Life isn’t always easy.
I often struggle to handle the responsibilities and difficulties each day brings, as I’m sure we all do at some point. Suffering, especially for Christians, is expected. Thankfully, God provides for us through his Spirit and through the church. The Spirit comforts us, the body of believers helps us bear our burdens, and we press on, supporting others along the way.
At times, however, I’m tempted to see suffering as my identity. Sometimes it’s because of an especially painful situation; other times it’s due to a particularly urgent need that seems to go unmet. Regardless of the circumstances, the result tends to be the same: I fixate on the difficult situation and begin to view all of life through the lens of that specific pain.
When I shift into that way of thinking, I tend to dislike certain passages of Scripture. For example, consider Psalm 42. The psalmist gives the grieving soul much to which to relate. He writes, “My tears have been my food day and night, while they say to me all the day long, ‘Where is your God?’” (Psalm 42:3). As the psalmist recounts his pain in the situation, we sympathize with his sorrow, seeing in him a voice of recognition of our own hurt, an affirmation of our own experience. Yet the psalmist doesn’t end with the expression of grief; he progresses into the next step of the process, one I find uncomfortable if I’m trying to hold on to hurt: “Why are you cast down, O my soul, and why are you in turmoil within me? Hope in God; for I shall again praise him, my salvation and my God” (Psalm 42:5). Though the pain is real and strong, the psalmist knows it to be a season that will pass. He will again rejoice in God, will return to praise his king. I read and am reminded that pain does not define me no matter how much I may want it to. While I may desire pity, I have no good reason to extend mourning past what is appropriate.
All suffering sits within a broader reality, one that encompasses the pain in a greater promise. We may feel forgotten by God (Psalm 42:9), but we never are. We may feel shame at the taunts of enemies (Psalm 42:10), but we follow the one who will never put us to shame. No matter what we face, we can remain confident in the Son who has overcome this world (John 16:33), in the God who causes all things to work together for good for his own (Romans 8:28), and in the Spirit who helps us in our weakness with intercessions and “groanings too deep for words” (Romans 8:26-27). Because of who our God is, suffering will never have the final word.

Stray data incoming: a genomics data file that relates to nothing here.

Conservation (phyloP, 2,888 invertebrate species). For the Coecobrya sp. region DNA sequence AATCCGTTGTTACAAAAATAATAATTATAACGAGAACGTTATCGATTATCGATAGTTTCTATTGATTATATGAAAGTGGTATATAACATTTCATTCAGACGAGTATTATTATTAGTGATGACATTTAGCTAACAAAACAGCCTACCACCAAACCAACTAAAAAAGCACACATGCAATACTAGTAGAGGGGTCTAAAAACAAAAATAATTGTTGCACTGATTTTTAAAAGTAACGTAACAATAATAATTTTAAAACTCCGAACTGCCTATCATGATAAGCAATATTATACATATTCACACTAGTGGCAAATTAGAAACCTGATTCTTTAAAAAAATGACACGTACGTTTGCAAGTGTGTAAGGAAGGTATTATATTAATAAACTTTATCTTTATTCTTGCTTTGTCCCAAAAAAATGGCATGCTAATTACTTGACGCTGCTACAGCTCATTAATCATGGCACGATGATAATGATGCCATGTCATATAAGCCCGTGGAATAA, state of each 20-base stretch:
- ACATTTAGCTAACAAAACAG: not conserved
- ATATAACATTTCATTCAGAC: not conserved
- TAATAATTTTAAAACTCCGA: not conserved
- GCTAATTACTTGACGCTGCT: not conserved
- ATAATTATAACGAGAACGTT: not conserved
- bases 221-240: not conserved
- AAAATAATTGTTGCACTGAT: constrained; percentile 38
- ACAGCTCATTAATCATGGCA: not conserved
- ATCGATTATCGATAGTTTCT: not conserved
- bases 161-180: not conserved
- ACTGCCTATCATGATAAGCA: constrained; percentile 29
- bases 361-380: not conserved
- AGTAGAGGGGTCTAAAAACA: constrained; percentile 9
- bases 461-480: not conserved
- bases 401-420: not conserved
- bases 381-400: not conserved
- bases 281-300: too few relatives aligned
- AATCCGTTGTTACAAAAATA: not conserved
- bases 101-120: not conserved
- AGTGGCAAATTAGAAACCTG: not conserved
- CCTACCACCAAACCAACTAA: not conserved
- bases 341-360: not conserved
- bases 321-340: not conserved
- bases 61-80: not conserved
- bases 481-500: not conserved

So the psalmist leads us to respond to our pain with perspective. “Hope in God,” he writes, “for I shall again praise him, my salvation and my God” (Psalm 42:11). True, this life includes pain. True, sorrow and lament are healthy responses to the darkness. True, difficulty endures longer than we would like. But these things do not define us. Suffering will come. “But,” as the author of Hebrews writes, “we are not of those who shrink back and are destroyed, but of those who have faith and preserve their souls” (Hebrews 10:39). We stand, not in our own strength but in the strength he supplies. His grace is sufficient for us (2 Corinthians 12:9), enabling us to hold fast to hope as Christ holds fast to us. Indeed, we can count our trials and sufferings as joy because our God uses even these for our good (Romans 5:3-5; James 1:2-4).
I don’t know what you’re facing right now. I won’t pretend to know your life or your hurt, nor will I attempt to minimize your sufferings by comparing them to others. Pain is real, and life is hard. But if you know Christ, you have hope and help no matter the season. If you know Christ, you have access to peace that passes understanding, to grace that sufficiently helps you in your weakness, and to love that endures all things. And you have reason to face the pain and to keep pressing forward in faith. So hope, stand, and worship.